Powerup Renewables, an indigenous renewable energy firm with a keen focus on customer satisfaction, was recently included in BusinessDay’s profile of the fastest-growing SMEs in Nigeria.
The company was founded by Chidi Obike, a technology professional with over 14 years’ experience working at multinational companies such as Ericsson and Huawei in senior sales management roles, before founding Powerup Renewables Ltd.
“I am very passionate about contributing my quota to the economic development and technological advancement of my beloved country Nigeria which is among the major reasons I established this company,” Obike said in an interview sent by mail.
According to Obike, the company has extensively designed and installed SolarPVs and hybrid systems for clients such as commercial, industrial and residential.
“Providing economically viable energy solutions to our customers while practicing high ethical business standards is what we do. We provide our services nationwide, with plans to expand into West-Africa soon,” he said.
In recognition of the company’s strides, it was awarded the BusinessDay Top 100 Fastest-Growing SMEs 2019 Award. Obike said it was a great honour to be recognised “on such a distinguished platform, and the award fires up our motivation to do more in helping to bring Nigeria out of her power crisis.”
It is estimated that over 600million people are without energy access in Sub Saharan Africa and energy poverty sees over 100 million people use kerosene, wood and other dirty energy sources in Nigeria. Powerup Renewables says it wants to address this need.
“Nigeria spends about $14billion annually on running generators for power supply, which is mostly inefficient, poor quality, noisy and polluting.
“Availability of reliable electricity supply is a key driver of economic growth, prosperity and social well-being of any nation. Nigeria has been plagued by the inadequate and unstable power supply for decades now from the national grid. Over 50 percent of the population have limited or no access to the grid, with no solution in sight.
“Hence I decided to contribute my quota in service to my nation to solve this power crisis and put her on the path of economic recovery by setting up Powerup Renewables,” he said.
Obike counts on renewable energy systems, especially solar energy reputed to be reliable, giving 24hrs power supply, is quick to deploy, and cost-effective to achieve these goals.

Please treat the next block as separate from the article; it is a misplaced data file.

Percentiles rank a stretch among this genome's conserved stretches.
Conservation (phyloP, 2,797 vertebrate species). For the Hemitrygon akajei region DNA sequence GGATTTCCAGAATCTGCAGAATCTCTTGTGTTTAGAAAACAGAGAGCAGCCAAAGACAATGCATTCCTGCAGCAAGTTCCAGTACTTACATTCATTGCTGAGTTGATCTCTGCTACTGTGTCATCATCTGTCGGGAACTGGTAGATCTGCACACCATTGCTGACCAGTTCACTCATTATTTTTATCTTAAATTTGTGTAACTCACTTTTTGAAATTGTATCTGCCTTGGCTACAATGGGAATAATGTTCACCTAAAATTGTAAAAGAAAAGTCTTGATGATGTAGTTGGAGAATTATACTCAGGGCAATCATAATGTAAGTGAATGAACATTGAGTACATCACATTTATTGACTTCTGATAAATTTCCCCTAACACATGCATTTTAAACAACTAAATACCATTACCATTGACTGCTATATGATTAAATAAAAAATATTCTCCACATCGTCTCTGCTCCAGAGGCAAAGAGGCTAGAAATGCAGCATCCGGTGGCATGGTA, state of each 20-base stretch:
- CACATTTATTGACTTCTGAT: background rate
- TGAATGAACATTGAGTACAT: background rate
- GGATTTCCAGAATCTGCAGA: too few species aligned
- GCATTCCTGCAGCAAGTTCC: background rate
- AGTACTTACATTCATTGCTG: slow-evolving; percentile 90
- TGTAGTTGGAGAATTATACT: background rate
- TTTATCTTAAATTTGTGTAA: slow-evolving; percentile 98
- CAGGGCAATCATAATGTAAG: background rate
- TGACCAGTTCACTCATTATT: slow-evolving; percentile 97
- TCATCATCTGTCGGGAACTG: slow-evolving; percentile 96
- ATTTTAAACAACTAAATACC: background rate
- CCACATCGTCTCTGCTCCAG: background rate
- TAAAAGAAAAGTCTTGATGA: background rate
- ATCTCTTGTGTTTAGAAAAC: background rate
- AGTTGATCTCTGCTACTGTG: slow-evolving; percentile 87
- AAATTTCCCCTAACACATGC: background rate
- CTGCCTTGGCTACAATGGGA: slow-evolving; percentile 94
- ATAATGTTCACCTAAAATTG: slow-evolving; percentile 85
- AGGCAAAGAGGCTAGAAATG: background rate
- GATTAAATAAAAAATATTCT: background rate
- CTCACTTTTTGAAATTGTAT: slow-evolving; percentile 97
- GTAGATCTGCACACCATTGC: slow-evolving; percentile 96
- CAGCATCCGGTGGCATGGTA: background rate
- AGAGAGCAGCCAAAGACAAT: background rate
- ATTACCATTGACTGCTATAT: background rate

“They can be easily deployed at locations where they are needed eliminating the need for expensive extension of the national grid to all areas. It also greatly reduces or totally eliminates the money spent of fuel generators,” Obike said.
According to Obike, the company’s mission is to make renewable energy systems accessible and affordable in Nigeria and Africa, through continuous provision of innovative solutions tailored to this environment.
Some of the company’s activities include the deployment of Solar Power Systems for Homes and Offices/Companies/Industries, Solar borehole systems for water supply in farms, rural communities etc, solar streetlights and solar powered ATMs for Banks, filling stations, and construction of minigrids for the electrification of rural communities.
“We place a lot of emphasis on marketing as a core part of our business strategy. We do a lot of marketing across various channels such as social media, radio broadcast, and billboards. We also carry out extensive physical B2B and B2C sales activities,” said Obike.
On the power sector in Nigeria, Obike said there seems to be no end in sight to power issues from the national grid. The Nigerian power sector is still plagued by a badly implemented privatisation program, poor regulation, absence of a cost-reflective tariff and prohibitive cost of extending the national grid to cater to all communities in the country.
“Deployment of renewable energy nationwide is a sure means of solving the power issues plaguing Nigeria in the short and long term,” he said.
Obike also believes that solar energy will be able to displace the use of power generating sets that Nigerians seem addicted to, for supply of power to their home and business.
“There is a saying that once you taste solar power you cannot go back to generator as its operating expenses is almost zero, is noiseless and does not pollute the environment,” he said.
On the issue of multiple taxes and tariffs, Obike said that the newly introduced import tariff on solar components which were increased to 10 percent, coupled with the Company Income Tax levied on solar entrepreneurs, contrary to the Nigerian Renewable Energy Action Plan 2017 and Companies Income Act 2017, has negatively impacted the market by reducing sales and market penetration with resultant revenue loss.
“We call on the Ministries of Power and Finance to work together to revert the tariff hike so the much-needed rapid growth in the renewable industry can happen, this is critical for economic growth and the future of our beloved country Nigeria,” Obike said.